It could be said that the beginning of all art is the human figure. As children we draw it in stick form. Archeological sites are often replete with primitive forms of the human effigy. Early Greeks and Romans established the classical standards for sculpting the human figure. The painters of the Renaissance carried the classical notion of the nude onto the painted canvas. The pre-Raphaelites of the late 1900s rejoiced in the sensuality of the human form. The cubist and surrealists stretched and strained the figure to its visual limits in the early part of the 20th Century. Americans lead by Thomas Eakins cherished the nude as the basic building block for the development of young artists.
But we are Californians. And we are different. As in so many of life's creative endeavors we see the human figure in a unique way. This exhibition has been assembled in an effort to understanding how Californians see themselves. Every one of the pieces in this exhibit has been completed by an artist who lived or worked in California. The works span nearly 150 years. The earliest image is by the artist John Middleton, an early visitor to the State, who depicted the native people of California in an engraving completed in 1858. Nearly every decade of the State's history is represented by a work of art in this exhibit. Fifteen contemporary artists have their work included in the exhibition. A special wall in the gallery is reserved for five bold Santa Barbarans who allowed themselves to serve as models for nude portraits by the well-known contemporary portraitist Jack Smith.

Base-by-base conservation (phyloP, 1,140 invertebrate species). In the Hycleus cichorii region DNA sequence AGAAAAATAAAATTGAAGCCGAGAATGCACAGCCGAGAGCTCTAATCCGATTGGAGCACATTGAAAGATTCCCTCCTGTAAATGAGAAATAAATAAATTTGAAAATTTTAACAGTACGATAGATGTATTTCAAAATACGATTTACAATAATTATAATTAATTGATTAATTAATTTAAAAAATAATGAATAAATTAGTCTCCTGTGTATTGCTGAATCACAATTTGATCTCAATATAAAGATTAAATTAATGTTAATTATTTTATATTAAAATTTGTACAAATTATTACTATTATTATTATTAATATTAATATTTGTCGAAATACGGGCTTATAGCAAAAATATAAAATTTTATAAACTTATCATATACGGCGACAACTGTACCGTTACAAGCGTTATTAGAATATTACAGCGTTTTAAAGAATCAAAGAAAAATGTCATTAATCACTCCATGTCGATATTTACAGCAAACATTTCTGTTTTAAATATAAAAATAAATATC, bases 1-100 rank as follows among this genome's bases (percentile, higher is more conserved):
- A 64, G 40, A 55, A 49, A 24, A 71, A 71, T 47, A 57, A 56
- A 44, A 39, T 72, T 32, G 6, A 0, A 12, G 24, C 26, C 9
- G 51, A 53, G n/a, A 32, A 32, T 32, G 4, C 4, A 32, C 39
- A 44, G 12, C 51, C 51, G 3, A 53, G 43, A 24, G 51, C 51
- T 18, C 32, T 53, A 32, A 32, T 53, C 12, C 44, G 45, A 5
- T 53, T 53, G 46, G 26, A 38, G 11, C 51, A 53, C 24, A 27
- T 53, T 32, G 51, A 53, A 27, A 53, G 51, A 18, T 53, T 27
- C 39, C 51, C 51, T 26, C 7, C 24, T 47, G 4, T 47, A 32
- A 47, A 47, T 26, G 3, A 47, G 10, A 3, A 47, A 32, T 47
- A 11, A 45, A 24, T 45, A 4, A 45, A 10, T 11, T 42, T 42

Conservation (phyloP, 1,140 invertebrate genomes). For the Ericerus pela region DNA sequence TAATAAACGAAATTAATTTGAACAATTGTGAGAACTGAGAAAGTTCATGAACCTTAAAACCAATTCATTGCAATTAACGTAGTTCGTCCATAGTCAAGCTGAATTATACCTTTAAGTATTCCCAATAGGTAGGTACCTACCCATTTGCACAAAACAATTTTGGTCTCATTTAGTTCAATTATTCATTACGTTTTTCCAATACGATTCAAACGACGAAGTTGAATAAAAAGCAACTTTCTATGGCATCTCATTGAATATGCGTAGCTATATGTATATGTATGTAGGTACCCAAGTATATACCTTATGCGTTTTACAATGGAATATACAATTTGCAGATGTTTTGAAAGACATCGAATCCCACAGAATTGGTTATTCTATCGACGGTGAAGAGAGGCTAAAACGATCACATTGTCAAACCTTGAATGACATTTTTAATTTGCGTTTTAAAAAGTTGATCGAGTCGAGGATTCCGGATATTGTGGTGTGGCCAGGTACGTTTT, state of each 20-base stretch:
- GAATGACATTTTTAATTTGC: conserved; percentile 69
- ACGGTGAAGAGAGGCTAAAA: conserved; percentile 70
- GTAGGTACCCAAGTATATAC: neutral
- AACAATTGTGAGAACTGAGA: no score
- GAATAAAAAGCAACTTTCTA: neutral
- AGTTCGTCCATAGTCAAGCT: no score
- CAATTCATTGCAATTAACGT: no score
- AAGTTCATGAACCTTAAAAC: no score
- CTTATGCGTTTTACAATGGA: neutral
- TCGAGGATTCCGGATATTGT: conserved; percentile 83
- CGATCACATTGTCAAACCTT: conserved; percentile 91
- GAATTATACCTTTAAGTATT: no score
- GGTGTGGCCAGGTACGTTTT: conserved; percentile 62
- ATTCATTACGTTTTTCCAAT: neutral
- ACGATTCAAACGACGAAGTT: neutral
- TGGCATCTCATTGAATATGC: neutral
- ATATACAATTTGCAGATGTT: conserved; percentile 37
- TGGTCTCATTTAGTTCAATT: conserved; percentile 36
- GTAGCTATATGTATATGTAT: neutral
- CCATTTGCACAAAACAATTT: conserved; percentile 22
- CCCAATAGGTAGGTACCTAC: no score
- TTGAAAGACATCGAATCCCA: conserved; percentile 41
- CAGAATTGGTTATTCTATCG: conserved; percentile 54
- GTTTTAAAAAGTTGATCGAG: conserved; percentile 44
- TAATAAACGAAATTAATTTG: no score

The exhibit includes oil paintings, mixed media protraits, watercolors, etchings and drawings.